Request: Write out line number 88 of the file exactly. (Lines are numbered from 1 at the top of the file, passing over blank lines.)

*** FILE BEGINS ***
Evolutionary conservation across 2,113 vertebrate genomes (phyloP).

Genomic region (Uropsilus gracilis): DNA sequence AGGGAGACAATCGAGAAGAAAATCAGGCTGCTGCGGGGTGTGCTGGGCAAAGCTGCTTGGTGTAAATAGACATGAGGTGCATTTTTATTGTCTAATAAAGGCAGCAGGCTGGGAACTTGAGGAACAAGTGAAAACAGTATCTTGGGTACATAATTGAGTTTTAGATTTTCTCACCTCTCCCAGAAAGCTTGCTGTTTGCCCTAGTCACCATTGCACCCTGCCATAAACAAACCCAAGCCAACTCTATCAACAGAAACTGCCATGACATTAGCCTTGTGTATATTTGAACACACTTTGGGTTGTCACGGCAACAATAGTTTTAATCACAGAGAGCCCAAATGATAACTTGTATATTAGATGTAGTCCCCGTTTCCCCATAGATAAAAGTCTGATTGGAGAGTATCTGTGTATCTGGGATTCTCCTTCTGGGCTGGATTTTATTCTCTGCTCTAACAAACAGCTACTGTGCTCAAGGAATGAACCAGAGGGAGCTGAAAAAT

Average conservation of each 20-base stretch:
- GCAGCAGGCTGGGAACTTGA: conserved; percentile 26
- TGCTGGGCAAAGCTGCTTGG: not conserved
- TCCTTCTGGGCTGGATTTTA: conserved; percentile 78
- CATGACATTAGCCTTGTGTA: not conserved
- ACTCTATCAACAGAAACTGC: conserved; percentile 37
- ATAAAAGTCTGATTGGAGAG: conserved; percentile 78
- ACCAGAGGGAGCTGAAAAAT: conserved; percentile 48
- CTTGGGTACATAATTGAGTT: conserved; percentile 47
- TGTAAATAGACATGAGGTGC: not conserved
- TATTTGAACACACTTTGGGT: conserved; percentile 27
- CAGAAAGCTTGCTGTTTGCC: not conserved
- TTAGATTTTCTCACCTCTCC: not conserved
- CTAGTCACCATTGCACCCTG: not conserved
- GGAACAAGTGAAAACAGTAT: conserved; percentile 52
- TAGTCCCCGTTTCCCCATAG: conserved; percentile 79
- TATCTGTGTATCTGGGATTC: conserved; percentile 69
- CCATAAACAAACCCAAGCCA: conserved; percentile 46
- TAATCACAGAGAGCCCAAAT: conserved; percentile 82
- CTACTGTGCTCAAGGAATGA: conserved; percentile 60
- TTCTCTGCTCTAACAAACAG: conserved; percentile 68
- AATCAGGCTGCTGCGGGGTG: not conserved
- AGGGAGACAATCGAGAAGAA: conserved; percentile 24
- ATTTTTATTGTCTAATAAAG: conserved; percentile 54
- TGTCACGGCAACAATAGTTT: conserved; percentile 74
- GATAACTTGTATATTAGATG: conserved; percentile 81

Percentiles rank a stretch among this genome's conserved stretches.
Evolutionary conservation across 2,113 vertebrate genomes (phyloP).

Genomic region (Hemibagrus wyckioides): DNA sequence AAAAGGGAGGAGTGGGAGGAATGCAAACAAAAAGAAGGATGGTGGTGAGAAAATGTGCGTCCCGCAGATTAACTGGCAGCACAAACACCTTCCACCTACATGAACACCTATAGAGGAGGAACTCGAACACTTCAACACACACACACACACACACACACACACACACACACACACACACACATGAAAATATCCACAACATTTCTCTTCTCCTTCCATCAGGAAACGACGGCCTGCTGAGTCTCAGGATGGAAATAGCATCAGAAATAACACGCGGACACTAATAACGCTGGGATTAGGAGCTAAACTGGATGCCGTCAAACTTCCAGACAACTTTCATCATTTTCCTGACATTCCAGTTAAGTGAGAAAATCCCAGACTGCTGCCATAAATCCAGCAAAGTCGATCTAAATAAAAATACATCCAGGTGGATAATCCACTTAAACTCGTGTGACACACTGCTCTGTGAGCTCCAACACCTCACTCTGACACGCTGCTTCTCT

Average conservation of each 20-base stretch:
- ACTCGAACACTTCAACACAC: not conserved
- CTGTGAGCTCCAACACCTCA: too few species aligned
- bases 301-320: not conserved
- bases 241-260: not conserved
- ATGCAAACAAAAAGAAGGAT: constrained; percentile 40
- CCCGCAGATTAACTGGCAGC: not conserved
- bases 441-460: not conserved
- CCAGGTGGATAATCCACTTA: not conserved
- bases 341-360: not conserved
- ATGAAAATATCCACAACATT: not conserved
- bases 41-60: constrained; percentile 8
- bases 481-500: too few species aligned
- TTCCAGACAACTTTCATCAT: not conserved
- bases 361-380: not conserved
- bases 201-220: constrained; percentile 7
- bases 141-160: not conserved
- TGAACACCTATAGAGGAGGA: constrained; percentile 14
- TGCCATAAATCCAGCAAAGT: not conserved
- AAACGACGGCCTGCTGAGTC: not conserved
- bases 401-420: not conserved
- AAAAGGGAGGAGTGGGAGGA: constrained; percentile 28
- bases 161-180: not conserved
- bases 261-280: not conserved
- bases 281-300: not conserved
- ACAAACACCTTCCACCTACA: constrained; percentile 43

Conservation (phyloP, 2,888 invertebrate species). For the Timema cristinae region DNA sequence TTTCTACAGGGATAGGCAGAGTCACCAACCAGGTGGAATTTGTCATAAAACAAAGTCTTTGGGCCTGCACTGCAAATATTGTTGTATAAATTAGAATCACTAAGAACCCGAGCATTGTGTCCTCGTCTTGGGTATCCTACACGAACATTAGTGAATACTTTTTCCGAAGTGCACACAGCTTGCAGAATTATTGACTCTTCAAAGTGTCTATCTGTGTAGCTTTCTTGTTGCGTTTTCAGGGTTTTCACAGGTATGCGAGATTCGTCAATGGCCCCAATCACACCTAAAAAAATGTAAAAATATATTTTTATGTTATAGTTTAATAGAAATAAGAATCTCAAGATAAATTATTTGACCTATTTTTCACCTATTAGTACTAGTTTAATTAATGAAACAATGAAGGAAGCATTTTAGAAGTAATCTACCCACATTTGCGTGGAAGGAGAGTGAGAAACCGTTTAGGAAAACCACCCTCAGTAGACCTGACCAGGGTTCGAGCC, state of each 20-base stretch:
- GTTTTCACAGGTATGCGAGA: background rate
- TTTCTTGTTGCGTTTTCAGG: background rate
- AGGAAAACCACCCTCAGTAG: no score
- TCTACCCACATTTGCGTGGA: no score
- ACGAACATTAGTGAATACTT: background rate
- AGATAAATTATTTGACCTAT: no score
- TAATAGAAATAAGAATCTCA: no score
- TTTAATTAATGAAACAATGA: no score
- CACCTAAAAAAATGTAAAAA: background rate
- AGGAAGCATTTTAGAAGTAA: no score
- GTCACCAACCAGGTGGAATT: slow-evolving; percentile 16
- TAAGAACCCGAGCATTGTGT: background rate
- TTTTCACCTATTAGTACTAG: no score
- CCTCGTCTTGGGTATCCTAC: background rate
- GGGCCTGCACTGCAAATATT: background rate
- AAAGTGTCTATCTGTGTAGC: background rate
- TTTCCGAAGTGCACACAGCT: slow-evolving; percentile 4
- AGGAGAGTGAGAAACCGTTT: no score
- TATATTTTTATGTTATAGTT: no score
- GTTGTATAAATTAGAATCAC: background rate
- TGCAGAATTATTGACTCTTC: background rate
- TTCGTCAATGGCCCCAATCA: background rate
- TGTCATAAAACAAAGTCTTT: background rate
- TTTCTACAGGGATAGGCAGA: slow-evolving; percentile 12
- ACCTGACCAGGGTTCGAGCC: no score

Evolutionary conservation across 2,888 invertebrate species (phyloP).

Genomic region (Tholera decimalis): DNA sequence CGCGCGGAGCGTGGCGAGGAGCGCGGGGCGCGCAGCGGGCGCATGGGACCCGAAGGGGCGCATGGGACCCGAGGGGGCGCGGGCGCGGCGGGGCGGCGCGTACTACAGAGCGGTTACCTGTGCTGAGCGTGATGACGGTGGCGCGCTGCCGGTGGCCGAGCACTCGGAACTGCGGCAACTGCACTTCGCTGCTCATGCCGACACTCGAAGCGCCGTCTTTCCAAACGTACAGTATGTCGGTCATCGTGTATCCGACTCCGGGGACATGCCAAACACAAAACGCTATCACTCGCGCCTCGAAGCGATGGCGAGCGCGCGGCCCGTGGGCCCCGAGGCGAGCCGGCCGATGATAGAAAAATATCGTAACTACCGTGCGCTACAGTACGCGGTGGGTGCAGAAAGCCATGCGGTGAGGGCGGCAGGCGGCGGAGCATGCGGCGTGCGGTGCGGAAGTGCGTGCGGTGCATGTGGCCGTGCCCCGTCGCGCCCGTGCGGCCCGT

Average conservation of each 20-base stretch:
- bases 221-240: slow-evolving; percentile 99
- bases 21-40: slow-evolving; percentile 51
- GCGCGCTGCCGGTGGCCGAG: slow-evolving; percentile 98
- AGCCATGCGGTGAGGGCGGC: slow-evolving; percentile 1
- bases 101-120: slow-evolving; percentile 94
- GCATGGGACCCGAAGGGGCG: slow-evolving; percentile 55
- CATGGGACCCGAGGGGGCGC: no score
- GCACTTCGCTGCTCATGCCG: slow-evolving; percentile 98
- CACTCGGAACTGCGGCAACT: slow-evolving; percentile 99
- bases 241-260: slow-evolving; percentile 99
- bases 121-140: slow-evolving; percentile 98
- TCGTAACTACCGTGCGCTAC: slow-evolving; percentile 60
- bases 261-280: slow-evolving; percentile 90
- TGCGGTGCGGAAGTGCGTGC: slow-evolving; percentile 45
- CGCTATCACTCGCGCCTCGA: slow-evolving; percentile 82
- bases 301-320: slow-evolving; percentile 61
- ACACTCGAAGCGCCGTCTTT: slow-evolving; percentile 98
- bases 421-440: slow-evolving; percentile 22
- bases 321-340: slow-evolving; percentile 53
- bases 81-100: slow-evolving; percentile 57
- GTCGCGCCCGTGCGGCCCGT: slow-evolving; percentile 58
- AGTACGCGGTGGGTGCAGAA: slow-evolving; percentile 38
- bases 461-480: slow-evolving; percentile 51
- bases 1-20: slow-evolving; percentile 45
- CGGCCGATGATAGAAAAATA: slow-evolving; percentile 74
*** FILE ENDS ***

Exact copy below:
- bases 21-40: slow-evolving; percentile 51